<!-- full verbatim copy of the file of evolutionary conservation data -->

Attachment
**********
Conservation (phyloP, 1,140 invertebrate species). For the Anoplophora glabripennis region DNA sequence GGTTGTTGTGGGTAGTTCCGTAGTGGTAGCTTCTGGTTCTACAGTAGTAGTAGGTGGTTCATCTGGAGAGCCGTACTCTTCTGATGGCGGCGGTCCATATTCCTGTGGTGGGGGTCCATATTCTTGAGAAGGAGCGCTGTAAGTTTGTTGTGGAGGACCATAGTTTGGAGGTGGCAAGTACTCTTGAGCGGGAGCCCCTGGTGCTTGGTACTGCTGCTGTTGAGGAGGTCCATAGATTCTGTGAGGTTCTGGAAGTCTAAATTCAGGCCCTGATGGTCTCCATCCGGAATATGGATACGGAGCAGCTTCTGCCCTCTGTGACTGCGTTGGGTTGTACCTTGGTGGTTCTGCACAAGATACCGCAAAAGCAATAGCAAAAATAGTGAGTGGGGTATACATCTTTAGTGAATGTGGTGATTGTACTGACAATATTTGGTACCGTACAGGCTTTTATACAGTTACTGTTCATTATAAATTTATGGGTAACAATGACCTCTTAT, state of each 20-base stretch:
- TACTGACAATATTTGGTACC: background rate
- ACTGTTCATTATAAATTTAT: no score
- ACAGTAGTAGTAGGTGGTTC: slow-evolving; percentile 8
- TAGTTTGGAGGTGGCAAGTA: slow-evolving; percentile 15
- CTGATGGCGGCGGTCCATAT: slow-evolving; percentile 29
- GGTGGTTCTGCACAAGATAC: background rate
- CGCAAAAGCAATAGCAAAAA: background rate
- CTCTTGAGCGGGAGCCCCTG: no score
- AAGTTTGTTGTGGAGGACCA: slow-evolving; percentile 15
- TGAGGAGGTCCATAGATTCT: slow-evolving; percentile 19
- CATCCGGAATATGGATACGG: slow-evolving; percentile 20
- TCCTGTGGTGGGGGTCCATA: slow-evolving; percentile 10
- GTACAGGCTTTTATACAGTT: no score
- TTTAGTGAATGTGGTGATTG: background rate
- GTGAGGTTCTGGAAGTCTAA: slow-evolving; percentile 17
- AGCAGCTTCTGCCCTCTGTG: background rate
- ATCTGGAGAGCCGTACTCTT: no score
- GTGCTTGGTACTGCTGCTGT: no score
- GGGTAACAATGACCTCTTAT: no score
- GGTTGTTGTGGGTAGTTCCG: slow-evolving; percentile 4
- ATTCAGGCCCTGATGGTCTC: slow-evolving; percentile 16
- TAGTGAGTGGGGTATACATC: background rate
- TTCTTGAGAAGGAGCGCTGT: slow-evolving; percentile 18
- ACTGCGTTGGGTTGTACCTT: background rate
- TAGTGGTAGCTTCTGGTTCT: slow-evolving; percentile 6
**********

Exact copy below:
Conservation (phyloP, 1,140 invertebrate species). For the Anoplophora glabripennis region DNA sequence GGTTGTTGTGGGTAGTTCCGTAGTGGTAGCTTCTGGTTCTACAGTAGTAGTAGGTGGTTCATCTGGAGAGCCGTACTCTTCTGATGGCGGCGGTCCATATTCCTGTGGTGGGGGTCCATATTCTTGAGAAGGAGCGCTGTAAGTTTGTTGTGGAGGACCATAGTTTGGAGGTGGCAAGTACTCTTGAGCGGGAGCCCCTGGTGCTTGGTACTGCTGCTGTTGAGGAGGTCCATAGATTCTGTGAGGTTCTGGAAGTCTAAATTCAGGCCCTGATGGTCTCCATCCGGAATATGGATACGGAGCAGCTTCTGCCCTCTGTGACTGCGTTGGGTTGTACCTTGGTGGTTCTGCACAAGATACCGCAAAAGCAATAGCAAAAATAGTGAGTGGGGTATACATCTTTAGTGAATGTGGTGATTGTACTGACAATATTTGGTACCGTACAGGCTTTTATACAGTTACTGTTCATTATAAATTTATGGGTAACAATGACCTCTTAT, state of each 20-base stretch:
- TACTGACAATATTTGGTACC: background rate
- ACTGTTCATTATAAATTTAT: no score
- ACAGTAGTAGTAGGTGGTTC: slow-evolving; percentile 8
- TAGTTTGGAGGTGGCAAGTA: slow-evolving; percentile 15
- CTGATGGCGGCGGTCCATAT: slow-evolving; percentile 29
- GGTGGTTCTGCACAAGATAC: background rate
- CGCAAAAGCAATAGCAAAAA: background rate
- CTCTTGAGCGGGAGCCCCTG: no score
- AAGTTTGTTGTGGAGGACCA: slow-evolving; percentile 15
- TGAGGAGGTCCATAGATTCT: slow-evolving; percentile 19
- CATCCGGAATATGGATACGG: slow-evolving; percentile 20
- TCCTGTGGTGGGGGTCCATA: slow-evolving; percentile 10
- GTACAGGCTTTTATACAGTT: no score
- TTTAGTGAATGTGGTGATTG: background rate
- GTGAGGTTCTGGAAGTCTAA: slow-evolving; percentile 17
- AGCAGCTTCTGCCCTCTGTG: background rate
- ATCTGGAGAGCCGTACTCTT: no score
- GTGCTTGGTACTGCTGCTGT: no score
- GGGTAACAATGACCTCTTAT: no score
- GGTTGTTGTGGGTAGTTCCG: slow-evolving; percentile 4
- ATTCAGGCCCTGATGGTCTC: slow-evolving; percentile 16
- TAGTGAGTGGGGTATACATC: background rate
- TTCTTGAGAAGGAGCGCTGT: slow-evolving; percentile 18
- ACTGCGTTGGGTTGTACCTT: background rate
- TAGTGGTAGCTTCTGGTTCT: slow-evolving; percentile 6